Even though it hasn’t been around as long as its counterpart the treadmill, the elliptical trainer is still one of the most popular cardio machines in the gym. Studies have consistently shown that the elliptical trainer is a viable alternative to the treadmill, especially for those with joint conditions or just aren’t runners. Some of the pros of the elliptical trainer include:
- Less Impact on the Joints: One of the top selling points of the elliptical trainer is that it is gentle on the joints, making it a great option for those who have suffered from injuries or chronic joint conditions. This is because the feet always remain firmly on the pedals. Another perk of the low impact is that it reduces Relative Perceived Exertion—people feel like they aren’t working out as hard as they actually are, making this an option for people who really hate working out.
- More Potential for Cross-Training: The elliptical trainer incorporates both the arms and the legs, which means this cardio machine has more potential for those who need cross-training or those looking for a full-body workout.
- Highly Customizable: The elliptical trainer also has options to change the resistance (allowing for more calorie burn), and more sophisticated machines can let you focus on different parts of your body or even pedal backward (working different muscles groups).
- Encourages Good Posture: Placing your hands on the arms of the elliptical trainer encourages you to stay upright, which strengthens your back muscles and allows your lungs to take in more oxygen.
Cons of the Elliptical Trainer
Despite its status as a viable alternative to the treadmill, its potential for cross-training, and the ability to get a good calorie burn without putting stress on the joints, the elliptical trainer does have some disadvantages. Below are some of the cons of the elliptical trainer:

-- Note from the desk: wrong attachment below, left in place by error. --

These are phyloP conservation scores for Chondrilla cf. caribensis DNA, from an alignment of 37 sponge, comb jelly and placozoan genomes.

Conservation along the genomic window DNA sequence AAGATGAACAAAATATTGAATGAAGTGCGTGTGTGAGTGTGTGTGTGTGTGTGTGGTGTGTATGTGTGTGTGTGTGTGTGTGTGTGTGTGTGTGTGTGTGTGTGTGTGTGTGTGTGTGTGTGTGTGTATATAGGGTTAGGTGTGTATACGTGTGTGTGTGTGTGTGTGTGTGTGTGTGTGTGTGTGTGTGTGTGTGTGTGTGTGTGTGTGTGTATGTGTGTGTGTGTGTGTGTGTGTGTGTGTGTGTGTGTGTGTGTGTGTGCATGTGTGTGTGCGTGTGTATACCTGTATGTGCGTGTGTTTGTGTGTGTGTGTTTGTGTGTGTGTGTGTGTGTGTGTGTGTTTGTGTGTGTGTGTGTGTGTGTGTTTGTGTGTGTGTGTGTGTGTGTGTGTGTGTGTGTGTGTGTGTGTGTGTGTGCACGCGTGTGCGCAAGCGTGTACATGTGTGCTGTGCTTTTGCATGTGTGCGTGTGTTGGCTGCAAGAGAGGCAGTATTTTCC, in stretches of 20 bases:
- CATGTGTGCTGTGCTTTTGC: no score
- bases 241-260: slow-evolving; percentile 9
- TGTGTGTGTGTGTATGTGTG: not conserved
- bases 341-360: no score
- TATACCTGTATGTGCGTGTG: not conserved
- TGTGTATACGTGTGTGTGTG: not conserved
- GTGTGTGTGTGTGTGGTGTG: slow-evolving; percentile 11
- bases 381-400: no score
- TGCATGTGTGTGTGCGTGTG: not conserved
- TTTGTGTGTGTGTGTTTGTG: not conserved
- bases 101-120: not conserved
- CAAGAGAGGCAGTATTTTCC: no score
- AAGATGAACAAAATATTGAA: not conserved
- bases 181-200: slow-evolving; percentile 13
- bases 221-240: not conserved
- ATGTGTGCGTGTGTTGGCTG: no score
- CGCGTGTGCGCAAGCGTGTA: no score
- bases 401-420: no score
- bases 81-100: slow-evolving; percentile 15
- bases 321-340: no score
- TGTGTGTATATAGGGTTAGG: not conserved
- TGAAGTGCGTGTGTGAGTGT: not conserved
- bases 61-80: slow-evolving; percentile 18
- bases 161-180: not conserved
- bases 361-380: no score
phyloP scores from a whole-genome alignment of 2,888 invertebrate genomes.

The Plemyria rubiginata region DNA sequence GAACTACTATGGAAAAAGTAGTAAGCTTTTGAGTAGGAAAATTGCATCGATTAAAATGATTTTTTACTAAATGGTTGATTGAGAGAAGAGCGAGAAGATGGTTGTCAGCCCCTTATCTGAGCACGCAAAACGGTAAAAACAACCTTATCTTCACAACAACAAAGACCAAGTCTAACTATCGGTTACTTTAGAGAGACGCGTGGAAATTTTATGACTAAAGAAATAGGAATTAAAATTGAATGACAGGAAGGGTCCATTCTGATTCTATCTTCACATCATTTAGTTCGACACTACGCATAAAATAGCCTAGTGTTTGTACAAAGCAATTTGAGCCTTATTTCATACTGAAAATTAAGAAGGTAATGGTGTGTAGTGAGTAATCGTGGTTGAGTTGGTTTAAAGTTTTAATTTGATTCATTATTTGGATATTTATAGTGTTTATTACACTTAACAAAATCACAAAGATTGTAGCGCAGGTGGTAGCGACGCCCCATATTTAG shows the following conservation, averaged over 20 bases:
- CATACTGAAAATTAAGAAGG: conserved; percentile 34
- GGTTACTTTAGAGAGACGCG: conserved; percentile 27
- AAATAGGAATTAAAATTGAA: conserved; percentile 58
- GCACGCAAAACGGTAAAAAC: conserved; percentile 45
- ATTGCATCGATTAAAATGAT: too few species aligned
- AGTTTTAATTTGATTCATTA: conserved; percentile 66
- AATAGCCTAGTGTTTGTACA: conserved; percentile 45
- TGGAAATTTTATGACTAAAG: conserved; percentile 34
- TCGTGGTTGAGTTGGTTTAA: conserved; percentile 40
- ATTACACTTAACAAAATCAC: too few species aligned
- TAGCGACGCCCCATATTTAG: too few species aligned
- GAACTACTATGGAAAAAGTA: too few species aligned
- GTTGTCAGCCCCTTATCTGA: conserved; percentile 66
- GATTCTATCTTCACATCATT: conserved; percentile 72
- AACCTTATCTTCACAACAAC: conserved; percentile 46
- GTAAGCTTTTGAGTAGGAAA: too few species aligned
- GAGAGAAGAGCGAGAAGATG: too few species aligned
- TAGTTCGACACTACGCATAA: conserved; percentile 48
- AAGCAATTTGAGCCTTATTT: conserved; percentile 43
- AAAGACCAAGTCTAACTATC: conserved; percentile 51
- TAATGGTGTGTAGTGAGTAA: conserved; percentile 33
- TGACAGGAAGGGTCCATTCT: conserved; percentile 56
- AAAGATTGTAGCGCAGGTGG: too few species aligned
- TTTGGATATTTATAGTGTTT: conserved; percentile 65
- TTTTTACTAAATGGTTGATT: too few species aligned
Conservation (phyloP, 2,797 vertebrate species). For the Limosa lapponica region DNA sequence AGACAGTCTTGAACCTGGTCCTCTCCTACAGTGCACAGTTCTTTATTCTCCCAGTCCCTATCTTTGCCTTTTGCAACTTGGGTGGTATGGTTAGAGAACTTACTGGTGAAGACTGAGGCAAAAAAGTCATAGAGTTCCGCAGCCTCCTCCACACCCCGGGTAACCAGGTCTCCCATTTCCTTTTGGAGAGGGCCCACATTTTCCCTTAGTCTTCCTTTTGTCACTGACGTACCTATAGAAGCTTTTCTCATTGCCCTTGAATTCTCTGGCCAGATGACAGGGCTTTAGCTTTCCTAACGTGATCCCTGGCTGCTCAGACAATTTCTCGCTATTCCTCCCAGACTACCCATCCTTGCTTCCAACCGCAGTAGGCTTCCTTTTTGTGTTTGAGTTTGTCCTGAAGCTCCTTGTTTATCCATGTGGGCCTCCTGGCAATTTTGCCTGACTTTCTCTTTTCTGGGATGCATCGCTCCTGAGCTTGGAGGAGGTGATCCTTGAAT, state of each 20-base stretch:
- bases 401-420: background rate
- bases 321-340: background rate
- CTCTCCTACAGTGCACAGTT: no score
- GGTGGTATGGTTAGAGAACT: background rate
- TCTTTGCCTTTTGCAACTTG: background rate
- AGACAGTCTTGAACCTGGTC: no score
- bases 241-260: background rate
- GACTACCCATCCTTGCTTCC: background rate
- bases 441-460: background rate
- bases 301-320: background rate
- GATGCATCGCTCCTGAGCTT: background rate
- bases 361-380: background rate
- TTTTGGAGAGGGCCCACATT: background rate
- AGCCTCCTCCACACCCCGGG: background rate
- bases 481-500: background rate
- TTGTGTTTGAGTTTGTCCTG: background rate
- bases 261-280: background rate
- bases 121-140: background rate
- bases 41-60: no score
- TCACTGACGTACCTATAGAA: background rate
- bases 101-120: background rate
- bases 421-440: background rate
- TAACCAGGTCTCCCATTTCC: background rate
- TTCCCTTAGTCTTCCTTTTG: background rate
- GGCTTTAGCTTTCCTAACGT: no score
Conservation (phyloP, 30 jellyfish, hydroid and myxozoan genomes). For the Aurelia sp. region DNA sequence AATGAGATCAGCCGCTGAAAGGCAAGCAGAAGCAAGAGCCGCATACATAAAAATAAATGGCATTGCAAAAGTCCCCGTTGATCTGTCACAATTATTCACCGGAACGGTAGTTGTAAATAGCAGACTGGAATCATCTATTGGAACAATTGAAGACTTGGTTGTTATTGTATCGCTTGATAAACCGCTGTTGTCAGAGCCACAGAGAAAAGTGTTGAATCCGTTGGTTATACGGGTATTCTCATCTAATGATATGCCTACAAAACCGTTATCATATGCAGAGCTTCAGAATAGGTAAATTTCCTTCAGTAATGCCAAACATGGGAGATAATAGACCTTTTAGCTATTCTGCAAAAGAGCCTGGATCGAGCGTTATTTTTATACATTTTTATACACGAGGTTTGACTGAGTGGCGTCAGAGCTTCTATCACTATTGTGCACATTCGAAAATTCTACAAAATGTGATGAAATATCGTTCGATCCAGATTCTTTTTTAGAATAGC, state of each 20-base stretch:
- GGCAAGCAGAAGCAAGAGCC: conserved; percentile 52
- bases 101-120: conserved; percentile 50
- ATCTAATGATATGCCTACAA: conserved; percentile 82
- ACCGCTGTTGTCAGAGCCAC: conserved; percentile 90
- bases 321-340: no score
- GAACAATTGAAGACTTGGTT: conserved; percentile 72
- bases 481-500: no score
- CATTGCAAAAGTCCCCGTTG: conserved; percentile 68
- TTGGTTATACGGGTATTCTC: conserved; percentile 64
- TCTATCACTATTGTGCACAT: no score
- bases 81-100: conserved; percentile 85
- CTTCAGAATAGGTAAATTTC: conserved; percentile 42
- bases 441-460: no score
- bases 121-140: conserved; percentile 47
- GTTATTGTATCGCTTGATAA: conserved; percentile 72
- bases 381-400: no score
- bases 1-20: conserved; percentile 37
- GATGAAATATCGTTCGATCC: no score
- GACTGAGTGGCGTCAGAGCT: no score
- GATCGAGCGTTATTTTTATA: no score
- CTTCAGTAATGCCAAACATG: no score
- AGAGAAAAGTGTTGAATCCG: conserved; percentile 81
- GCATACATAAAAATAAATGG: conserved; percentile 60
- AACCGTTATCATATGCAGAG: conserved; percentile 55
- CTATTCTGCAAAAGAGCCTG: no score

- Frequently Overestimates Calories Burned: Even though most give you the option to enter your age and weight, elliptical trainers are notorious for overestimating how many calories you have burned. This can hurt your weight loss if you aim only for a certain number of calories burned and stop there or give yourself more leeway in your diet because you think you have “earned” the extra dietary calories.
- Easier to Get Lazy: Rather than having a motor that forces you to keep pace, the elliptical is entirely self-motivated. This makes it easier to slow down the pace and reduce the resistance without even realizing you are doing it, which in the end hurts your calorie burning potential.
- Doesn’t Simulate Natural Movement: Although easier on your joints, the up-and-down pedaling motions of the elliptical trainer don’t even remotely resemble natural movements that will strengthen most day-to-day activities.
To summarize, both the treadmill and the elliptical trainer are effective at helping you achieve your weight-loss goals, and they both have their positives and their negatives. The treadmill forces you to work harder and simulates more natural movements, while the elliptical is great for cross-training and is gentler on the joints. As long as you are mindful of the possible disadvantages of each cardio machine, either one can be a good option. If your joints are healthy enough, you can get the best of both worlds by alternating between the two.